This little bugger is not a friend to your garden and is probably one of the most well-known garden pests around. In the 10 years I’ve been planting tomatoes, I’ve actually not had any issues with them, but this year was a little different.
Overnight, my tomato plants went from full and lush, to stripped down to the point they were almost unrecognizable. Now, I consider myself lucky. I had over 40 tomato plants in the ground, so the ones that were munched down, didn’t really affect my overall production. And, we noticed them soon enough that a few of the plants actually grew new leaves and have actually started to produce fruit. Smaller gardens may not have fared so well so that’s just another reason to be sure to check the foliage on your garden plants every single day.
Tomatoes aren’t the only thing tomato hornworms eat. I knew I had read in one of my gardening books that they would also eat potato plants, since they are both in the same family, but I had never actually seen them there. Well, that is, until this summer. I enlisted the help of the hubster when I noticed the hornworm invasion on the tomatoes and we went out and painstakingly looked over each and every plant. I had one jar that only had five worms in it, but I tilted it a little to far and the next thing I knew, I looked at the jar and there were only four. We searched and searched for the escapee, but with no luck. I knew he’d be back on the tomatoes soon, so I kept a close watch.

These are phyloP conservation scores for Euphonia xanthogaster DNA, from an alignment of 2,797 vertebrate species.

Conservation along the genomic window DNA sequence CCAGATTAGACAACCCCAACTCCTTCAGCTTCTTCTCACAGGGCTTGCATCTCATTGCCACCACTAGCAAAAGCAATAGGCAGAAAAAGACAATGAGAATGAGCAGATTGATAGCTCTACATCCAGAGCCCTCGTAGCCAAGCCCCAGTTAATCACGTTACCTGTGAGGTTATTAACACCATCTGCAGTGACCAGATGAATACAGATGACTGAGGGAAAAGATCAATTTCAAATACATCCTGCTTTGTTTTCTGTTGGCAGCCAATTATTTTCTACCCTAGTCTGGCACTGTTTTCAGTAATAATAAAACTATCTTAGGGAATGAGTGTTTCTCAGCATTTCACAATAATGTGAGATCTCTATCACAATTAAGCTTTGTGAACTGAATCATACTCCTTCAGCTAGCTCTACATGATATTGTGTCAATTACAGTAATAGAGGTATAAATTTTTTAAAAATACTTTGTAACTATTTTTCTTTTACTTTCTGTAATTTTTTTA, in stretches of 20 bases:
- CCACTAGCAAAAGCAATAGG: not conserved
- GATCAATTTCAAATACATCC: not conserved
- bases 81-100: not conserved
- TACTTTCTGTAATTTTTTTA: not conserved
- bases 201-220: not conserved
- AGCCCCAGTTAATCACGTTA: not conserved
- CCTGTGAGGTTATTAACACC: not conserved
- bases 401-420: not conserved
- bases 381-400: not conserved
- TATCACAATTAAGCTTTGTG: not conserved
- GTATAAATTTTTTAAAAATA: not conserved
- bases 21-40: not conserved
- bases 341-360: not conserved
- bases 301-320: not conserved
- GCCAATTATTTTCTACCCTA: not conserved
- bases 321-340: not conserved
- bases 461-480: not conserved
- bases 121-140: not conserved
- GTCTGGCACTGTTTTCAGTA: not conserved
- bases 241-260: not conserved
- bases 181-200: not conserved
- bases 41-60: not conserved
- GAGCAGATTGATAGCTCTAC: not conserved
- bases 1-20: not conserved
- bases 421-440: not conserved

Well, I didn’t find him on the tomatoes, but the potatoes! (That’s him in the above photo…on the potato plant.) I think it was near the potato plants that he actually fell out of the jar, so of course, that’s where he ended up. We picked him off the potato plant and disposed of him. And now, I’m happy to say, we are tomato hornworm free on both the tomatoes and potatoes!